This week’s comics: Gamer Cats and Dirtbag Vampires – Slog

Full disclosure on this one: The New Comic Heretics of the Unfathomable Realms is written by a friend of mine, so I won’t review it, but I’m going to enjoy it very much. Colorful and eerie, this is the story of witty wizards and troublemakers in a world of stunning architecture and pleasant jokes. The locally made book has already launched beyond its goals, with one month left for funding number 2.


Also tickling the imaginations of comic book fans this week is a charming book about a gamer who unexpectedly finds himself the owner of a stray cat. Fittingly, she decides to treat the cat like a video game challenge and level the creature; it’s an utterly delightful perspective on pet ownership as an eternally changing puzzle to solve. Great stuff for gamers, great stuff for cat lovers, great stuff in general. It’s not expected to be officially released until mid-May, but some retailers seem to have gotten it early.

Thanks as always to Phoenix for sorting out the new releases! Meow.



One of the most popular manga series ever published has just released a beautiful English version, 33 years after its first Japanese publication. The Adventures of Dai is a charming adventure for all ages in which a young hero leaves his island home with a princess to battle a sinister evil force. Granted, it’s not the most original basis for a story, but readers will be won over by the hero’s adorably naïve enthusiasm, bizarre comic monsters, and gritted-toothed battle posture. If you’re a fan of anime where muscle men stare at each other through rocky terrain and sputter lines like “that’s…impossible…his power rating just got amplified to ten thousand percent!” then you are for the time of your life. And while the tropes might seem a little worn, that’s only because it’s the book that perfected them. An excellent translation with beautifully placed lettering, Viz really outdid themselves with this one.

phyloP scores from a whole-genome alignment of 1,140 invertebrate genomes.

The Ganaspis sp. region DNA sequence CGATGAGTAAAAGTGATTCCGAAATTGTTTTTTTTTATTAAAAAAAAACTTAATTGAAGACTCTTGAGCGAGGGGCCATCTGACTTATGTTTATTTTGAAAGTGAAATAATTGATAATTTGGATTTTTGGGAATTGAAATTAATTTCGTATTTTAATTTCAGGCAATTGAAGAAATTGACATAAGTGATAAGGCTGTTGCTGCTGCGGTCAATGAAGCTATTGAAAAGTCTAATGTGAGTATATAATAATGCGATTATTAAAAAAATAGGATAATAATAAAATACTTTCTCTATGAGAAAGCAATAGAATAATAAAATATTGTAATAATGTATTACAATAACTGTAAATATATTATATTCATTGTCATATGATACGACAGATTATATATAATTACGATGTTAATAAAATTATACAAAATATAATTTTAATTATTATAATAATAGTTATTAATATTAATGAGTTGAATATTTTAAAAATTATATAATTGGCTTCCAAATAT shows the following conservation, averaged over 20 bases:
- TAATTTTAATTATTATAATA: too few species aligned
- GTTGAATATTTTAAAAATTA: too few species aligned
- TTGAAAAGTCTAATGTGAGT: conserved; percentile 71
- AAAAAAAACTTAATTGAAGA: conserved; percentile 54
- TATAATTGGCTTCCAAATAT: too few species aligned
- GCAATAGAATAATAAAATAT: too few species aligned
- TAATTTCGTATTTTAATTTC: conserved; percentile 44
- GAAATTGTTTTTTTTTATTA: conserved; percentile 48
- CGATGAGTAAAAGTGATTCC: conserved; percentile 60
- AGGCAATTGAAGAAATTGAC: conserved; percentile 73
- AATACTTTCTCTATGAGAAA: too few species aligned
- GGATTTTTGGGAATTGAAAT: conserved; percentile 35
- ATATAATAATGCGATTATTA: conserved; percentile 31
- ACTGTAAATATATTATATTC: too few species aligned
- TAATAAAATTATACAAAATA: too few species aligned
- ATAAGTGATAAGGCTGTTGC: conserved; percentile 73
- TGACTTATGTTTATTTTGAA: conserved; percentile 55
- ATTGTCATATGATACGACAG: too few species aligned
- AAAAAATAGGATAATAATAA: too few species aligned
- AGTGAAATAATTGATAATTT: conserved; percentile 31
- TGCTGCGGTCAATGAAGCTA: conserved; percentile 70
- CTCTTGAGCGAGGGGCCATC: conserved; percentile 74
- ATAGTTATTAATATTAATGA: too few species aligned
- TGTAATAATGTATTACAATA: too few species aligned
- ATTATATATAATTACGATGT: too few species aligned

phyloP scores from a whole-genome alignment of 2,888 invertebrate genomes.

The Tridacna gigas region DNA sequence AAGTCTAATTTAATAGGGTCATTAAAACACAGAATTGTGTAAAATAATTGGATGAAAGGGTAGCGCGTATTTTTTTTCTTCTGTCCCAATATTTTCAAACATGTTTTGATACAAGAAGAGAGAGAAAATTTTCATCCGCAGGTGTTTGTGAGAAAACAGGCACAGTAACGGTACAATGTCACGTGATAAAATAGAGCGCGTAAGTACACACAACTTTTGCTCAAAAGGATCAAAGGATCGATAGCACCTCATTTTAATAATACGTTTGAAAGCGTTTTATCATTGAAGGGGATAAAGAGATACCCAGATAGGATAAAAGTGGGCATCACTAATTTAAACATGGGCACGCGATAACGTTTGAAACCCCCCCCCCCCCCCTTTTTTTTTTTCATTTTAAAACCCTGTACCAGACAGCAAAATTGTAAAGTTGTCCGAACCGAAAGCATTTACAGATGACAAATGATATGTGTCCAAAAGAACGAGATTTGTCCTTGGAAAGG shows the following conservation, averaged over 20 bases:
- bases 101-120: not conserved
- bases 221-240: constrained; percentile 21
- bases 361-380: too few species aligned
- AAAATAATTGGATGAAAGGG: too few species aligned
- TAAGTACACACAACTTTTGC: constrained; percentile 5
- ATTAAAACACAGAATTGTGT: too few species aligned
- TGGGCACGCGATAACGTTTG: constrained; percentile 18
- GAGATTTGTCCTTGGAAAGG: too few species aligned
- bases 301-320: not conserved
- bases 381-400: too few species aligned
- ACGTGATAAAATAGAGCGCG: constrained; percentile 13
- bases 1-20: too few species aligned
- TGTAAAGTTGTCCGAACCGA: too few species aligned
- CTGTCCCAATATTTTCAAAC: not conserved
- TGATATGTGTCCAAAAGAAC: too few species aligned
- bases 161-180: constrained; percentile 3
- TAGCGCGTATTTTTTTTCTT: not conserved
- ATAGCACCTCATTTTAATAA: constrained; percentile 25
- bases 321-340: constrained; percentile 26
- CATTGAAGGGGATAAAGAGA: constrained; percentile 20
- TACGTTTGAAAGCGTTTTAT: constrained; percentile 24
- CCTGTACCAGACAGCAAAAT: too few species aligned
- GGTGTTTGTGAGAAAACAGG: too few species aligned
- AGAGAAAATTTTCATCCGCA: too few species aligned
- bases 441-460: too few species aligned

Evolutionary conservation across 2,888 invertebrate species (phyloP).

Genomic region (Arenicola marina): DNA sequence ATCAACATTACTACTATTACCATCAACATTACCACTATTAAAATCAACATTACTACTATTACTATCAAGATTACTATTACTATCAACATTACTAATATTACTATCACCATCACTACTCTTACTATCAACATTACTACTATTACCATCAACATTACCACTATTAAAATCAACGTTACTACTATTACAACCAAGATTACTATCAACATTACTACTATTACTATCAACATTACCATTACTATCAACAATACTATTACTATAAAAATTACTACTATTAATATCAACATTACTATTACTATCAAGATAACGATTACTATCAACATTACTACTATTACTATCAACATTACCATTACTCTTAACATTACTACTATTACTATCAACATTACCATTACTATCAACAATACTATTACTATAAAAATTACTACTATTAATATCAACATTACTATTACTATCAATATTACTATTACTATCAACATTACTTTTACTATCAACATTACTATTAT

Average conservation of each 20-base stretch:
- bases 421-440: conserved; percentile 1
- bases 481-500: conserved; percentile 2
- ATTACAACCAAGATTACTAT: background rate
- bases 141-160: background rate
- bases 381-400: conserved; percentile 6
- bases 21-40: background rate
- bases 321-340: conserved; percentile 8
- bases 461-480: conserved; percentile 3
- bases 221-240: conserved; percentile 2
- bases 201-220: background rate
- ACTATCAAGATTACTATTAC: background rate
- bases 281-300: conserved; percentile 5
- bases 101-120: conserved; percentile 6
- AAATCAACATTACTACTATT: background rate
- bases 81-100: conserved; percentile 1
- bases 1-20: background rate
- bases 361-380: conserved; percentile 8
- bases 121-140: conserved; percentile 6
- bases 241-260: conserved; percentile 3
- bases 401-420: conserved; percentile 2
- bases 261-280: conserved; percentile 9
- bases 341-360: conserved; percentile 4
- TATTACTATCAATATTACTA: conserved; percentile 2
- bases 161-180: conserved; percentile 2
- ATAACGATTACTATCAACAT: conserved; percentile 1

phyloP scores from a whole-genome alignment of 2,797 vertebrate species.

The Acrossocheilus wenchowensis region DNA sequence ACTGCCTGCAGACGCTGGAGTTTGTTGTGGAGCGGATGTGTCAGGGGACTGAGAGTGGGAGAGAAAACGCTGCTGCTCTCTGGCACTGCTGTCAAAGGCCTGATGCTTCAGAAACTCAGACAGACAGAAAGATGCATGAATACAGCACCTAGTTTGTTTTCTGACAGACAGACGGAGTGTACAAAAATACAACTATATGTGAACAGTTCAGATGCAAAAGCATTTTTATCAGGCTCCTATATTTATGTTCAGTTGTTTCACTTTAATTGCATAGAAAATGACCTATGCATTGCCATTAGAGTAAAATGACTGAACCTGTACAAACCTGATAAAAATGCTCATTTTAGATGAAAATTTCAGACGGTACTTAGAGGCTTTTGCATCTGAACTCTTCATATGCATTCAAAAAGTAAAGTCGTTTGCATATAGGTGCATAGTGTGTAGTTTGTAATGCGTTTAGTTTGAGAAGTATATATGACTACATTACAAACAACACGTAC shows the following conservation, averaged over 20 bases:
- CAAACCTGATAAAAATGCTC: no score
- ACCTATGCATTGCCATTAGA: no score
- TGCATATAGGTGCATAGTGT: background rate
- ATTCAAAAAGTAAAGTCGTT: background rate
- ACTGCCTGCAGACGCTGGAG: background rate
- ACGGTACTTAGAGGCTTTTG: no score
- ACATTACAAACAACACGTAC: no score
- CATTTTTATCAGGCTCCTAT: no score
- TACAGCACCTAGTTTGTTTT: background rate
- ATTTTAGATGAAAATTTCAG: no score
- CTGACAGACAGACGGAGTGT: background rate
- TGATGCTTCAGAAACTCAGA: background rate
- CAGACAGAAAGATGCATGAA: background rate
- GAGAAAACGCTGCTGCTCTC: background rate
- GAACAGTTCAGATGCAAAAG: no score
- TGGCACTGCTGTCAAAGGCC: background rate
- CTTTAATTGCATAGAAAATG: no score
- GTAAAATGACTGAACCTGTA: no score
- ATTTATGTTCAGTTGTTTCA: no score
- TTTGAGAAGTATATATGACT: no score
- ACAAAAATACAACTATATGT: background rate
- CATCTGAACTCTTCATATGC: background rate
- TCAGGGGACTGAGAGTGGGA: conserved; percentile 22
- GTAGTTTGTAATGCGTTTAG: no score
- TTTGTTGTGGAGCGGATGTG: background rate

Rating: 💧💧💧💧💧(5/5)
Story: Riku Sanjo. Drawing: Koji Inada. Supervision: Yuji Horii. Translation: Gregory Werner. Artistic retouching and lettering: Steve Sutro. Publisher: Jennifer Sherman.
Publisher: Vis.



Tired of romantic love vampires? Maybe you’d prefer Dirty Vamps instead. This entertaining twist on the genre posits a world where those born as vampires are class snobs who despise people who are turned into vampires later in life. Our hero is some kind of grizzled mercenary, an originally born vampire who is only begrudgingly tolerated by his sharp-toothed family, and who quickly earns money by charging humans for the service of ramming his fangs in their neck and turn them. This line of work does not particularly appeal to him, and before long he is captured, tortured, and forced to become a vampire hunter instead of a vampire maker. A vampire having to kill his own vampires is a neat little twist! The only thing I can’t fathom is the decision to render this book in bright, neon pop-art colors with harsh black shadows. This intriguing look – as if the whole world were a garish painting of black velvet – is an odd choice for a vampire tale. But if this book’s purpose is to break the mold and retry vampire stories, it certainly found a distinctive look.

Rating: 🩸🩸🩸🩸🩸(5/5)
History, logo, design and creator: Christian Ward. Art & designer: Patric Reynolds. Colours: Heather Moore. Letters, logo and design: Hassan Otsmane-Elhaou. Publishers: Heather Antos. Alternate Cover: Declan Shalvey, Jamie McKelvie.
Publisher: Image Comics.



I am totally enchanted by Cat player, a manga about a gamer who treats the company of cats as a video game-style challenge. There’s also a new Justice League that opens by assassinating all the heroes – I’m told that’s a good place to jump into a new DC story. Other good starter texts this week include a new amazing spider manand also Knights of Xin which our old friends the X venture through Arthurian legend.


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